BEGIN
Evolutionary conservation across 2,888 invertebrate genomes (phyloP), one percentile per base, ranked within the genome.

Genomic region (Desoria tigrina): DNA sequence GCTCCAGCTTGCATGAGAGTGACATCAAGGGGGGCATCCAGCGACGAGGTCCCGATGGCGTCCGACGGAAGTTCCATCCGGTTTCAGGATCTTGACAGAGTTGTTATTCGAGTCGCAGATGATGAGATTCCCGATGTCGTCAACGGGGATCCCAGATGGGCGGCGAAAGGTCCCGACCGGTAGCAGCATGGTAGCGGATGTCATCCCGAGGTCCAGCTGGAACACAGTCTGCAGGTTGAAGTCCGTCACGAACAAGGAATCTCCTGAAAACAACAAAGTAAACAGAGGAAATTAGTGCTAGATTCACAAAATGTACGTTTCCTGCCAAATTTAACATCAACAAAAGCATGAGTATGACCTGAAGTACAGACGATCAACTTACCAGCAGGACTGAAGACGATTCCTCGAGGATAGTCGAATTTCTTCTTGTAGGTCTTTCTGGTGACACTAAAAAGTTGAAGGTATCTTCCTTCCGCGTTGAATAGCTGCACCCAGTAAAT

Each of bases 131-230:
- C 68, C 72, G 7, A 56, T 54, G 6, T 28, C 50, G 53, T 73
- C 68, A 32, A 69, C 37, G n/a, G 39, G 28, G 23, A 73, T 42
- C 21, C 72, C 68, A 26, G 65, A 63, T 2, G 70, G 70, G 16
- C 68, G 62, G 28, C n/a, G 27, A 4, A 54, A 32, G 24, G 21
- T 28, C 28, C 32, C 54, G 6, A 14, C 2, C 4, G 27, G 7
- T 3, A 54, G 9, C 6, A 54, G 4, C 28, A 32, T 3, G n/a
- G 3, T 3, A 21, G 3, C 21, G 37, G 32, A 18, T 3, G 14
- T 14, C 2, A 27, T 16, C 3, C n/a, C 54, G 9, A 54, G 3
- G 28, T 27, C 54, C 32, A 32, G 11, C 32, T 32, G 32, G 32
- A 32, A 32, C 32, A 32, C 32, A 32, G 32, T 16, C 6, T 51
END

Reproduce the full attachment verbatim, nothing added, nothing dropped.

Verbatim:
Evolutionary conservation across 2,888 invertebrate genomes (phyloP), one percentile per base, ranked within the genome.

Genomic region (Desoria tigrina): DNA sequence GCTCCAGCTTGCATGAGAGTGACATCAAGGGGGGCATCCAGCGACGAGGTCCCGATGGCGTCCGACGGAAGTTCCATCCGGTTTCAGGATCTTGACAGAGTTGTTATTCGAGTCGCAGATGATGAGATTCCCGATGTCGTCAACGGGGATCCCAGATGGGCGGCGAAAGGTCCCGACCGGTAGCAGCATGGTAGCGGATGTCATCCCGAGGTCCAGCTGGAACACAGTCTGCAGGTTGAAGTCCGTCACGAACAAGGAATCTCCTGAAAACAACAAAGTAAACAGAGGAAATTAGTGCTAGATTCACAAAATGTACGTTTCCTGCCAAATTTAACATCAACAAAAGCATGAGTATGACCTGAAGTACAGACGATCAACTTACCAGCAGGACTGAAGACGATTCCTCGAGGATAGTCGAATTTCTTCTTGTAGGTCTTTCTGGTGACACTAAAAAGTTGAAGGTATCTTCCTTCCGCGTTGAATAGCTGCACCCAGTAAAT

Each of bases 131-230:
- C 68, C 72, G 7, A 56, T 54, G 6, T 28, C 50, G 53, T 73
- C 68, A 32, A 69, C 37, G n/a, G 39, G 28, G 23, A 73, T 42
- C 21, C 72, C 68, A 26, G 65, A 63, T 2, G 70, G 70, G 16
- C 68, G 62, G 28, C n/a, G 27, A 4, A 54, A 32, G 24, G 21
- T 28, C 28, C 32, C 54, G 6, A 14, C 2, C 4, G 27, G 7
- T 3, A 54, G 9, C 6, A 54, G 4, C 28, A 32, T 3, G n/a
- G 3, T 3, A 21, G 3, C 21, G 37, G 32, A 18, T 3, G 14
- T 14, C 2, A 27, T 16, C 3, C n/a, C 54, G 9, A 54, G 3
- G 28, T 27, C 54, C 32, A 32, G 11, C 32, T 32, G 32, G 32
- A 32, A 32, C 32, A 32, C 32, A 32, G 32, T 16, C 6, T 51